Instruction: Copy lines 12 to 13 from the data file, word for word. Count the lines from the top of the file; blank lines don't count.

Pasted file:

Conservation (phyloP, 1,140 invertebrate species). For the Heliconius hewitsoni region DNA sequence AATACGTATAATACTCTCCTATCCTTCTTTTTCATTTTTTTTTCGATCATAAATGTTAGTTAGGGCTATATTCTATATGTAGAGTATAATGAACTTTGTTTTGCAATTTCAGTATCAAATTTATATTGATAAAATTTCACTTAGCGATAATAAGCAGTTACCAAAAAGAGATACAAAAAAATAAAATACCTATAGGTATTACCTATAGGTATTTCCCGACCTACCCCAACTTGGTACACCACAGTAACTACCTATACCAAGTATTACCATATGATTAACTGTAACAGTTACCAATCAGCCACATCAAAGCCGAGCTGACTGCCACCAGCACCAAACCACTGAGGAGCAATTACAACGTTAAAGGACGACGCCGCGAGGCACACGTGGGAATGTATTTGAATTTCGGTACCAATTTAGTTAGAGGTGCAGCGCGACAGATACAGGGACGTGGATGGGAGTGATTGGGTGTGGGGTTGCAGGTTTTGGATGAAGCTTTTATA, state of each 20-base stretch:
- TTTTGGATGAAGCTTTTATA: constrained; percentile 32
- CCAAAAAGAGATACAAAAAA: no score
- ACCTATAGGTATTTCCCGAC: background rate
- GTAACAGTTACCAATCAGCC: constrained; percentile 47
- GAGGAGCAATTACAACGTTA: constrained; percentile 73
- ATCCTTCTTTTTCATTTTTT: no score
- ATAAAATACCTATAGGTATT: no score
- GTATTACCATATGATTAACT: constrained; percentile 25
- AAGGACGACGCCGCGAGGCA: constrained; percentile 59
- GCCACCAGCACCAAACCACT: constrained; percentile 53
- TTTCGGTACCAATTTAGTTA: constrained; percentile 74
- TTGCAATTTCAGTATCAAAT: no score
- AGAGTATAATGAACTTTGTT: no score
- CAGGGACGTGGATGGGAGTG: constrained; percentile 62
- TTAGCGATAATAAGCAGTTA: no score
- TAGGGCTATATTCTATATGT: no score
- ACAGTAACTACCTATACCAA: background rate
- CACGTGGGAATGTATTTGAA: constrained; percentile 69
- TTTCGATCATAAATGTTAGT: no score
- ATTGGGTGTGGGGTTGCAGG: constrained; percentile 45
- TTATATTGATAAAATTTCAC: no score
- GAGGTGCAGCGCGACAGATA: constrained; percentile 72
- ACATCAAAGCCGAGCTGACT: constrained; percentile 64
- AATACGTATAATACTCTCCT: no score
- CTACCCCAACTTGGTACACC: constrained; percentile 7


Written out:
- TTTCGGTACCAATTTAGTTA: constrained; percentile 74
- TTGCAATTTCAGTATCAAAT: no score